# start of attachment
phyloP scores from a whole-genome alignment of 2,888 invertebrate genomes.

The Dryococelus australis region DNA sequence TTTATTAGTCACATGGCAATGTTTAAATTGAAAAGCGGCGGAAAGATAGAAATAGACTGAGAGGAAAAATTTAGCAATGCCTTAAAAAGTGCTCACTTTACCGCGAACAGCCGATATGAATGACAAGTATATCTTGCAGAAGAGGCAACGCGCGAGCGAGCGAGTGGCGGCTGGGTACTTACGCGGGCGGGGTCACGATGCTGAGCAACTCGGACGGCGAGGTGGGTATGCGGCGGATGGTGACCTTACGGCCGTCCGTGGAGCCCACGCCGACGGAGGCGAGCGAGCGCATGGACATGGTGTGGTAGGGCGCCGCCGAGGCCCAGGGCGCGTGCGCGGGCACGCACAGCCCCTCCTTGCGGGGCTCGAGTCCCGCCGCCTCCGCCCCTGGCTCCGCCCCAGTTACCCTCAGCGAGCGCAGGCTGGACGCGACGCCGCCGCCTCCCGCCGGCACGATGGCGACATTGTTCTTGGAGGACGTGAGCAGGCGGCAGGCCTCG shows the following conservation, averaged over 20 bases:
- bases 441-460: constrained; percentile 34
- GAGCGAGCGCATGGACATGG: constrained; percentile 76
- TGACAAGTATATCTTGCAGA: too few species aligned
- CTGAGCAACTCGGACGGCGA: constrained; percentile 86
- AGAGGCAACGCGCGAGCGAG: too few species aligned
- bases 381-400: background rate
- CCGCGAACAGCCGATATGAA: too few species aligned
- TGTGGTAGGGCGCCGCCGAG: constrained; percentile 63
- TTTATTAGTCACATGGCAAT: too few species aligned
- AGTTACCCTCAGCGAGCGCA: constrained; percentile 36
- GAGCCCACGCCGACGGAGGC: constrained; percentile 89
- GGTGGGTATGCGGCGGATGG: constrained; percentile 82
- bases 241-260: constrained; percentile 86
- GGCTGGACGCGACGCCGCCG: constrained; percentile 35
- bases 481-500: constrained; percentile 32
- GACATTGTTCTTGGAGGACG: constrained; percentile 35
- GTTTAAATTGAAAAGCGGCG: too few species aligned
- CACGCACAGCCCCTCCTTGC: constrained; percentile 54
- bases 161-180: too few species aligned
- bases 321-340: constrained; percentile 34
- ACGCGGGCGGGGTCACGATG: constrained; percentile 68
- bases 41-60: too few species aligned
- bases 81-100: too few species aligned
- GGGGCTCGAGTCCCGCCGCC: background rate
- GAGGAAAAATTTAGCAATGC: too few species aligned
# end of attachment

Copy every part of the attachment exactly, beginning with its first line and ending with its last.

phyloP scores from a whole-genome alignment of 2,888 invertebrate genomes.

The Dryococelus australis region DNA sequence TTTATTAGTCACATGGCAATGTTTAAATTGAAAAGCGGCGGAAAGATAGAAATAGACTGAGAGGAAAAATTTAGCAATGCCTTAAAAAGTGCTCACTTTACCGCGAACAGCCGATATGAATGACAAGTATATCTTGCAGAAGAGGCAACGCGCGAGCGAGCGAGTGGCGGCTGGGTACTTACGCGGGCGGGGTCACGATGCTGAGCAACTCGGACGGCGAGGTGGGTATGCGGCGGATGGTGACCTTACGGCCGTCCGTGGAGCCCACGCCGACGGAGGCGAGCGAGCGCATGGACATGGTGTGGTAGGGCGCCGCCGAGGCCCAGGGCGCGTGCGCGGGCACGCACAGCCCCTCCTTGCGGGGCTCGAGTCCCGCCGCCTCCGCCCCTGGCTCCGCCCCAGTTACCCTCAGCGAGCGCAGGCTGGACGCGACGCCGCCGCCTCCCGCCGGCACGATGGCGACATTGTTCTTGGAGGACGTGAGCAGGCGGCAGGCCTCG shows the following conservation, averaged over 20 bases:
- bases 441-460: constrained; percentile 34
- GAGCGAGCGCATGGACATGG: constrained; percentile 76
- TGACAAGTATATCTTGCAGA: too few species aligned
- CTGAGCAACTCGGACGGCGA: constrained; percentile 86
- AGAGGCAACGCGCGAGCGAG: too few species aligned
- bases 381-400: background rate
- CCGCGAACAGCCGATATGAA: too few species aligned
- TGTGGTAGGGCGCCGCCGAG: constrained; percentile 63
- TTTATTAGTCACATGGCAAT: too few species aligned
- AGTTACCCTCAGCGAGCGCA: constrained; percentile 36
- GAGCCCACGCCGACGGAGGC: constrained; percentile 89
- GGTGGGTATGCGGCGGATGG: constrained; percentile 82
- bases 241-260: constrained; percentile 86
- GGCTGGACGCGACGCCGCCG: constrained; percentile 35
- bases 481-500: constrained; percentile 32
- GACATTGTTCTTGGAGGACG: constrained; percentile 35
- GTTTAAATTGAAAAGCGGCG: too few species aligned
- CACGCACAGCCCCTCCTTGC: constrained; percentile 54
- bases 161-180: too few species aligned
- bases 321-340: constrained; percentile 34
- ACGCGGGCGGGGTCACGATG: constrained; percentile 68
- bases 41-60: too few species aligned
- bases 81-100: too few species aligned
- GGGGCTCGAGTCCCGCCGCC: background rate
- GAGGAAAAATTTAGCAATGC: too few species aligned